THE FLIGHT OF AENEAS FROM TROY

BY F. STORR

Ćneas, standing on the battlements of the palace, had beheld the heartrending scene of Troy's destruction, horror-stricken and unable to help. All his comrades were dead or had fled, and he alone was left. As he looked on Priam's bleeding corse the face of his own father Anchises, as old and as defenseless, flashed across his fancy, and he saw in vision his desolate home, his wife Creusa, and Iulus clinging to his mother's knees.

He stole out of the palace by the same covered way that had let him in, and was hurrying home when he passed the shrine of Vesta, and cowering behind the altar, by the glare of the conflagration that still raged, he espied Helen, the prime cause of all their woes. His soul burned with righteous indignation. "What," he cried to himself, "shall this cursed woman, the bane both of Greece and of Troy, shall she alone escape scot-free; shall she return to Greece a crowned queen with our captive sons and daughters in her train? No," he cried, as he drew his sword; "to slay a woman is no knightly deed, but men will approve me as the minister of God's vengeance."

But of a sudden, effulgent in the heavens like her own star, he beheld his goddess-mother, and she laid a hand on his outstretched arm in act to strike, and whispered in his ear: "My son, why this empty rage? Dost thou forget thy mother and all her care for thee and thine? Think of thine aged sire, thy loving wife, thy little son. But for me they had all perished by the sword and flames. 'Tis not Paris, 'tis not that Spartan woman who hath wrought this ruin, but the gods who were leagued against Troy. Lo, I will take the scales from thine eyes, and for a moment thou shalt behold as one of themselves the immortals at work. Look yonder, where walls and watch-towers are crashing down, as though upheaved by an earthquake, Neptune is up-prizing with his dread trident the walls that he helped to build. There at the Scćan gates stands Juno in full mail crying Havoc! and hounding on the laggard Greeks. Look backward at the citadel; above it towers Minerva, wrapt in a storm-cloud, and flashing her Gorgon shield. Nay more, on far Olympus (but this thou canst not see) the Almighty Father is heartening those gods who are banded for the ruin of Troy. Save thyself, my son, while yet there is time. Let adverse gods rage; I, thy mother, will never leave thee nor forsake thee."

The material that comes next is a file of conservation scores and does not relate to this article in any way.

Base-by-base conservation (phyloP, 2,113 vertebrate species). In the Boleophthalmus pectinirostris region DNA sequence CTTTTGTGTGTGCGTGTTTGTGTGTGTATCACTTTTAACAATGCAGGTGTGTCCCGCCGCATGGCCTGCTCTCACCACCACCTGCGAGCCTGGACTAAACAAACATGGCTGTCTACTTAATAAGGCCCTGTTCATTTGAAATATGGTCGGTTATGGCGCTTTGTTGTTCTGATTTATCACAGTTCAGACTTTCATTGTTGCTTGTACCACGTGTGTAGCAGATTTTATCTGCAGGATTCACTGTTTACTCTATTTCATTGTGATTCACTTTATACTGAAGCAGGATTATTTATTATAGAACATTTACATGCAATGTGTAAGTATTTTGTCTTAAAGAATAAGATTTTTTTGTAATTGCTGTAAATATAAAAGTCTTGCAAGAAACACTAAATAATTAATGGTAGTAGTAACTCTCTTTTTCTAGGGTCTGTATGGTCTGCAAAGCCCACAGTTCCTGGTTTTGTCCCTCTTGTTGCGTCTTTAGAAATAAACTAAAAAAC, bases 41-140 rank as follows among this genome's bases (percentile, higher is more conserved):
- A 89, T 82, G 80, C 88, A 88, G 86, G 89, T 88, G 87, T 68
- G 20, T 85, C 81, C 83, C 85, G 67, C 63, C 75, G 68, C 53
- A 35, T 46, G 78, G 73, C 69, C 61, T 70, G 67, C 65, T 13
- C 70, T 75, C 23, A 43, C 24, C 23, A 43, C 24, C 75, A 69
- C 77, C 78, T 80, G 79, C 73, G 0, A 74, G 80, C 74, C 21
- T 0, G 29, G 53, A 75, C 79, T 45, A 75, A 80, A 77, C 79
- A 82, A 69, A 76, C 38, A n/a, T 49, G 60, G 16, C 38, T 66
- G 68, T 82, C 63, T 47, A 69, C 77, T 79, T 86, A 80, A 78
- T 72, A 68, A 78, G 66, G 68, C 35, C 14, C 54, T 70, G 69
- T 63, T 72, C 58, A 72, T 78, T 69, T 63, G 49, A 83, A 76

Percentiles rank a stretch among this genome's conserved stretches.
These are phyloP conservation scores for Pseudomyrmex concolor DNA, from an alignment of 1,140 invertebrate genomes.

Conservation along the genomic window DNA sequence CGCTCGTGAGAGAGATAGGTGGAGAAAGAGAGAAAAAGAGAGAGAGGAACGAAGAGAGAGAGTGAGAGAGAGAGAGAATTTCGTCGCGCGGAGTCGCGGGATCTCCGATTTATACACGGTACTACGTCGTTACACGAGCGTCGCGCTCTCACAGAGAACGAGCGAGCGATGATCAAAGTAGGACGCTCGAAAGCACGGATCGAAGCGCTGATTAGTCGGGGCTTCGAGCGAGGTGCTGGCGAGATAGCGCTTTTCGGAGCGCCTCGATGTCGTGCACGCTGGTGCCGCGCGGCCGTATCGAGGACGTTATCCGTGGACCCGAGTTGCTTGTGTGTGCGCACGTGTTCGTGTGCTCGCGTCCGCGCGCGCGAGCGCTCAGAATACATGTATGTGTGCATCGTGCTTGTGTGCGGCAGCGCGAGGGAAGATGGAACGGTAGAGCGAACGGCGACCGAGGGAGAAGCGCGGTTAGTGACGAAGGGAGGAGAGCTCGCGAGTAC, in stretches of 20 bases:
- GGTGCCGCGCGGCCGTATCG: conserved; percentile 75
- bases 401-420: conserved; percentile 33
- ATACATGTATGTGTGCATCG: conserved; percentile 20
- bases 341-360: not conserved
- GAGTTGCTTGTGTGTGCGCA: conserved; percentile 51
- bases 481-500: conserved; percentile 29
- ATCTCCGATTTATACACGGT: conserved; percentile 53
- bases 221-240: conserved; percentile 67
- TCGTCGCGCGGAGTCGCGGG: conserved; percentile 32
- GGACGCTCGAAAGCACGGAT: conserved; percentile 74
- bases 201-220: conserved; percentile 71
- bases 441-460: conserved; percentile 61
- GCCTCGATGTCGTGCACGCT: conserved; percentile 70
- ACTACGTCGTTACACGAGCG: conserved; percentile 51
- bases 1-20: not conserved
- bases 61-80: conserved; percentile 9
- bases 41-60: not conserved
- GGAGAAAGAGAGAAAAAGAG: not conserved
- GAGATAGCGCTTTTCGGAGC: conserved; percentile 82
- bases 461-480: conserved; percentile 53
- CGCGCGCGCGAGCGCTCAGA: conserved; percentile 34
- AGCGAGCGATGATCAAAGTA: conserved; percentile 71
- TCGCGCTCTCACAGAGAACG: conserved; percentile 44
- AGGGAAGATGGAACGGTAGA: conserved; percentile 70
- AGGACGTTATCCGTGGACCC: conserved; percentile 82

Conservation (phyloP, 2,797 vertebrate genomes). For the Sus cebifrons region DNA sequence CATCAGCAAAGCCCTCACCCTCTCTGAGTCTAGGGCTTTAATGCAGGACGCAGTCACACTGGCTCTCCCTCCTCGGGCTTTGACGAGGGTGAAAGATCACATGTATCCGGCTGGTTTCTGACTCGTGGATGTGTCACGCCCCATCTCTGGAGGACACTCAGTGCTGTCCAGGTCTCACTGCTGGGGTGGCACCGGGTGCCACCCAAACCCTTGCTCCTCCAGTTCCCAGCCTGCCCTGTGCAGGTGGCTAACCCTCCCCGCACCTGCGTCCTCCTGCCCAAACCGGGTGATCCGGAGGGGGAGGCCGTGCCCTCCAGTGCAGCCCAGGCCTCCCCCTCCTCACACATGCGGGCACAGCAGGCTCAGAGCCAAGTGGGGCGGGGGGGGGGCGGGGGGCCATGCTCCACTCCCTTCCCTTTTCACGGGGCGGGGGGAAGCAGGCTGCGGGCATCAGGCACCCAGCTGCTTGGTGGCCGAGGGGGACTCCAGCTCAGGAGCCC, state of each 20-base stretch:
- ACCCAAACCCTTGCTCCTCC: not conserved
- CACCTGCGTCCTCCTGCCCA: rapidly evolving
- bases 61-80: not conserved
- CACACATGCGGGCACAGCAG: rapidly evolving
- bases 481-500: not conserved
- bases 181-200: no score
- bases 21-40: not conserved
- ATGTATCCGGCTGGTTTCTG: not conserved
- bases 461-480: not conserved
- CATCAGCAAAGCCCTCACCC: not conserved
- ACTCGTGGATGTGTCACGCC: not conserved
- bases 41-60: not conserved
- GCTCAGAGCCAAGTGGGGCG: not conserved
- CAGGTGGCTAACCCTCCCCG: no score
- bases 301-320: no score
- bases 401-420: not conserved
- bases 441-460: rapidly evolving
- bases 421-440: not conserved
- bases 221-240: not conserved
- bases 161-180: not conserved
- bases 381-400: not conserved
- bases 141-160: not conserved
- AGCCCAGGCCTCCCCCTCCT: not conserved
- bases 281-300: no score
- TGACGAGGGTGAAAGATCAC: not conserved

The goddess vanished, and as by a flash of lightning he beheld for an instant the grim visages of the Powers of Darkness.

Under the tutelage of Venus, Ćneas reached his home without adventure and found all safe, as she had promised. He was preparing for his flight to the neighboring hills when an unforeseen impediment arose. No persuasions would induce Anchises to accompany him. "Ye are young and lusty," cried his sire, "fly for your lives and leave me, a poor old man tottering on the brink of the grave. All I ask is that ye repeat over me the ritual for the dead. The Greeks, when they find me, will grant me sepulture."